General Situation: Commander of the Spanish Army of Catalonia, Gen Palacio, has embarked on an unusually daring operation. Anxious to postpone the fall of the besieged fortresses at Rosas and Gerona for as long as possible, he has conducted a daring coastal march with Jacome's Division to threaten the French fortress at Figueras and cut off the newly-established line of communication between Gen Duhesme and his division's around Rosas (those of Gen Reille and Gen Lecchi). Gen Duhesme was left with the dilemma of whether to take the bait and attack Jacome's exposed division or to persist with his seige actions and let his communications and the safety of Figueras look after themselves for the meantime. Duhesme eventually decided to accept battle and breaking the blockades, marched against Palacio, and called upon Generals Reille and Lecchi to similarly march from Rosas; however, only Reille received the call in time.
The bait having been accepted, Palacio was forced to fight a delaying action to give him time to evacuate his stores and sick before evading the French pincers*.
VII Corps (CinC Duhesme - Plodding)
Chabran's Division: 6000 Infantry, 1000 Light Cavalry, 6 Guns
Reille's Division: 7000 Infantry, 6 Guns
Totals: 13000 Infantry, 1000 Cavalry, 12 Guns
Army of Catalonia (CinC Gen Palacio - Plodding)
Jacome's Division: 5000 Infantry, 6 Guns
Independent Brigades: 2000 Infantry (originally from Jacome's Division*)
Totals: 7000 Infantry, 6 Guns
|The view into the wood over the shoulder of Reille's left hand brigade - note the Spanish units in defence.|
|On the other flank, Chabran elected to sweep around the Spanish positions rather than risk an unlikely defeat by charging straight up the slopes towards the Spanish positions.|
The Crisis of the Battle:
Tactically a clear French victory, but the Spanish have every reason to feel that the operation was on balance a success. The French siege operations have been disrupted and the chances are that at least one of Rosas and Gerona will now hold out until the new year and the Spanish battle losses have been relatively light***, something around 450 casualties and 6 guns. The French losses were about 200, about evenly split between Reille's Italian infantry and casualties inflicted on Chabran's infantry by the Spanish artillery. However, the Imperial light cavalry were able to take around 1000 prisoners during the pursuit.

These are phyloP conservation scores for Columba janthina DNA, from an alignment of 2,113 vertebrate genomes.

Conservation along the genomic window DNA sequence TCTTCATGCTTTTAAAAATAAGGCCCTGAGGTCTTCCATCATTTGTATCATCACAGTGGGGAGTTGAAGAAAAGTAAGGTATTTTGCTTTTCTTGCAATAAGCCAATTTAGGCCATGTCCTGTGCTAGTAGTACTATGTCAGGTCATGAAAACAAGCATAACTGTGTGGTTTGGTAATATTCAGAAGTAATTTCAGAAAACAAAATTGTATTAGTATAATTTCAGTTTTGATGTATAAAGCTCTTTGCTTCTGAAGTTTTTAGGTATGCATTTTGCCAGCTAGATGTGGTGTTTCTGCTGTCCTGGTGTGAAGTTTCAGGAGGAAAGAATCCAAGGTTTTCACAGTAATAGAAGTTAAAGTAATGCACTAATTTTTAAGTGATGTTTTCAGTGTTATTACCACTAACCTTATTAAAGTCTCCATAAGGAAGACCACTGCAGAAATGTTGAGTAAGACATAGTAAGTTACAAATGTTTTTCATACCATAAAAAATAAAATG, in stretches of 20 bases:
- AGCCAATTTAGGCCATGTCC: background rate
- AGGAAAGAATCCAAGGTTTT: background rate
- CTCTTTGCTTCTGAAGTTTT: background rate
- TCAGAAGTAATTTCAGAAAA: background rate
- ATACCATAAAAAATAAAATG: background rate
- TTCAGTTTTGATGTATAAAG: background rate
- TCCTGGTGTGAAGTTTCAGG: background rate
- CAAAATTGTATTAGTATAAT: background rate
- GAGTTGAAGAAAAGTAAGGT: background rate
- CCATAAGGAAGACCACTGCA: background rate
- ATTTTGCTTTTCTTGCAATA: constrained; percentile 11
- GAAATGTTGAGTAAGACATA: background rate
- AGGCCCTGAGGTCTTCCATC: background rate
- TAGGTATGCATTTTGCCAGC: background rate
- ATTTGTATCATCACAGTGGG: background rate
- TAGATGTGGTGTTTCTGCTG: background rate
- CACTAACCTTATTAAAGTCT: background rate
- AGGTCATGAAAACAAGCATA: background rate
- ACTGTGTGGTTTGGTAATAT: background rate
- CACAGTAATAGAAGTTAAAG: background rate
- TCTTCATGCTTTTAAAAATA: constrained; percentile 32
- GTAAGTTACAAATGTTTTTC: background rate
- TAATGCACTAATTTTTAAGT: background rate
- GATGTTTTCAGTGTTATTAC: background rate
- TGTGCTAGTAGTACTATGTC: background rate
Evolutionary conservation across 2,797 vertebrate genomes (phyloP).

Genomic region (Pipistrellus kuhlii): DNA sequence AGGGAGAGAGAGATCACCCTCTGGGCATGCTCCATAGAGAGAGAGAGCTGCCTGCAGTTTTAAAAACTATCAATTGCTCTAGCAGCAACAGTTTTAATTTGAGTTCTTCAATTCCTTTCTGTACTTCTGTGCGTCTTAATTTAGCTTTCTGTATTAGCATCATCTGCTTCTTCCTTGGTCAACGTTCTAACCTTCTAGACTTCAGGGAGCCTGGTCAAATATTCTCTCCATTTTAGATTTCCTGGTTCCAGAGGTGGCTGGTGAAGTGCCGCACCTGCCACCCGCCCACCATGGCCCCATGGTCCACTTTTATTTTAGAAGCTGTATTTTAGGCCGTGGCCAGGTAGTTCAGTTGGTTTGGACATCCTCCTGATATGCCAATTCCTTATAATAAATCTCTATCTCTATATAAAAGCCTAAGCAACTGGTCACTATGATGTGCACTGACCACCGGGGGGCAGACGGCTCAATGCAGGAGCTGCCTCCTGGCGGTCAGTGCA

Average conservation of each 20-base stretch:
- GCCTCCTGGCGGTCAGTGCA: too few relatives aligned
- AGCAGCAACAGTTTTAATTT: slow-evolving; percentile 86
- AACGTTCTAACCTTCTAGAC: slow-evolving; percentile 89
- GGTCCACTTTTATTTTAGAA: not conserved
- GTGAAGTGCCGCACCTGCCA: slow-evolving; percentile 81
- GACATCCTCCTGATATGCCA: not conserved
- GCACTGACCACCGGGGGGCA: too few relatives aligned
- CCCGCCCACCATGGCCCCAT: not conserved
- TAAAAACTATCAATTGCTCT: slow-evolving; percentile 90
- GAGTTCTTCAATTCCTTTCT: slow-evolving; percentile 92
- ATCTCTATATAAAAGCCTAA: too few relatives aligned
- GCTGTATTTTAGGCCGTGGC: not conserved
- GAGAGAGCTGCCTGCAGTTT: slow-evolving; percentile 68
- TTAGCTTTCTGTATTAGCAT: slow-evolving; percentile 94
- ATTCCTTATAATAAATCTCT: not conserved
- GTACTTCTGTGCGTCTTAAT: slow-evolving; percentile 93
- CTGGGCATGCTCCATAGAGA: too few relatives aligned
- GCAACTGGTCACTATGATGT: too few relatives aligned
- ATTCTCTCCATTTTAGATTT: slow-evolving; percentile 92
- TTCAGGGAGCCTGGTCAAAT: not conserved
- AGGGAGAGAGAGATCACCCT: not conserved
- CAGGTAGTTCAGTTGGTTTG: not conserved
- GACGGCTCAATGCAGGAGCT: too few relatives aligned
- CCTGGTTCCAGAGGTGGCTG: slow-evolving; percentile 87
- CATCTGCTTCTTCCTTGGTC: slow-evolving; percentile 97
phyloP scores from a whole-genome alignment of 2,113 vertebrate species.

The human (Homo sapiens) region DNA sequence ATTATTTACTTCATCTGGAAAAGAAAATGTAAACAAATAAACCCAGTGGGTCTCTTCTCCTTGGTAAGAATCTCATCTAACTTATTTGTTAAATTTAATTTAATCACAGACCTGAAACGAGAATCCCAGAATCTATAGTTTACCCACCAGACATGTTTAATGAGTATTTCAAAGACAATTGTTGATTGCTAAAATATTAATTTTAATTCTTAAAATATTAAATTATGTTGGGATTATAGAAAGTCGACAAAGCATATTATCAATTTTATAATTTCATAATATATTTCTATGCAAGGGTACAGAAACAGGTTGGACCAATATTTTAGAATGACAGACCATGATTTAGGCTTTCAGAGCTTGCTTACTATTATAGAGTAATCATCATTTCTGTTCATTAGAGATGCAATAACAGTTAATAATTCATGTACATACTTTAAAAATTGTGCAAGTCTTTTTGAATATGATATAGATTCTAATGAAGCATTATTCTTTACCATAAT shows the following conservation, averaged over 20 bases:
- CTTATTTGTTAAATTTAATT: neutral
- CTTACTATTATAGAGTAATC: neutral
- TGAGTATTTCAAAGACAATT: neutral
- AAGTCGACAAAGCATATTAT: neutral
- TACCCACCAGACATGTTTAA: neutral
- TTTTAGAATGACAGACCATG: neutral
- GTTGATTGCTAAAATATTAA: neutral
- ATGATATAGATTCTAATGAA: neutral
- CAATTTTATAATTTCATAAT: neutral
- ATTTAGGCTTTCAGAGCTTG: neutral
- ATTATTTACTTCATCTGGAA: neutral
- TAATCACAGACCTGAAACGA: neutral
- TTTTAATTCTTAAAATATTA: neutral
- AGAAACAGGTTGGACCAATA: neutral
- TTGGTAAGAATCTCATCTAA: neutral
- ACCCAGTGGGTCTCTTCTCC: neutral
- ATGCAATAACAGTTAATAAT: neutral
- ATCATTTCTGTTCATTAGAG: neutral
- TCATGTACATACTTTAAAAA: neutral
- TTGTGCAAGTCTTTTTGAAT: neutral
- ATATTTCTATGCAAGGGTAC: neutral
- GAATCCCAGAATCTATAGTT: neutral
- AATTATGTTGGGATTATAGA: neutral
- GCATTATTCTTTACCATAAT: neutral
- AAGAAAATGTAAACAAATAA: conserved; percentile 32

A much smaller affair than other recent battles, so I played this one out as a General de Division battle on a small (5'x2.5') board.
* In battles where one side wishes to withdraw, I have ruled that units cannot voluntarily leave the battlefield until 6+D6 turns have passed. This makes delaying/withdrawal scenarios workable and enjoyable.
** In the Polemos Campaign rules, terrain is randomly generated and placed by the defender, then the attacker gets a roll allowing this terrain to be moved and/or removed. The Spanish rolls were abysmal, the French rolls great. I'm thinking of modifying this for Generalship skill, to account for better generals being more likely to fight on battles more suited to them.
*** In the campaign rules, units which are broken but not captured get to roll to see if they recover after the battle. The Spanish successfully saved every unit!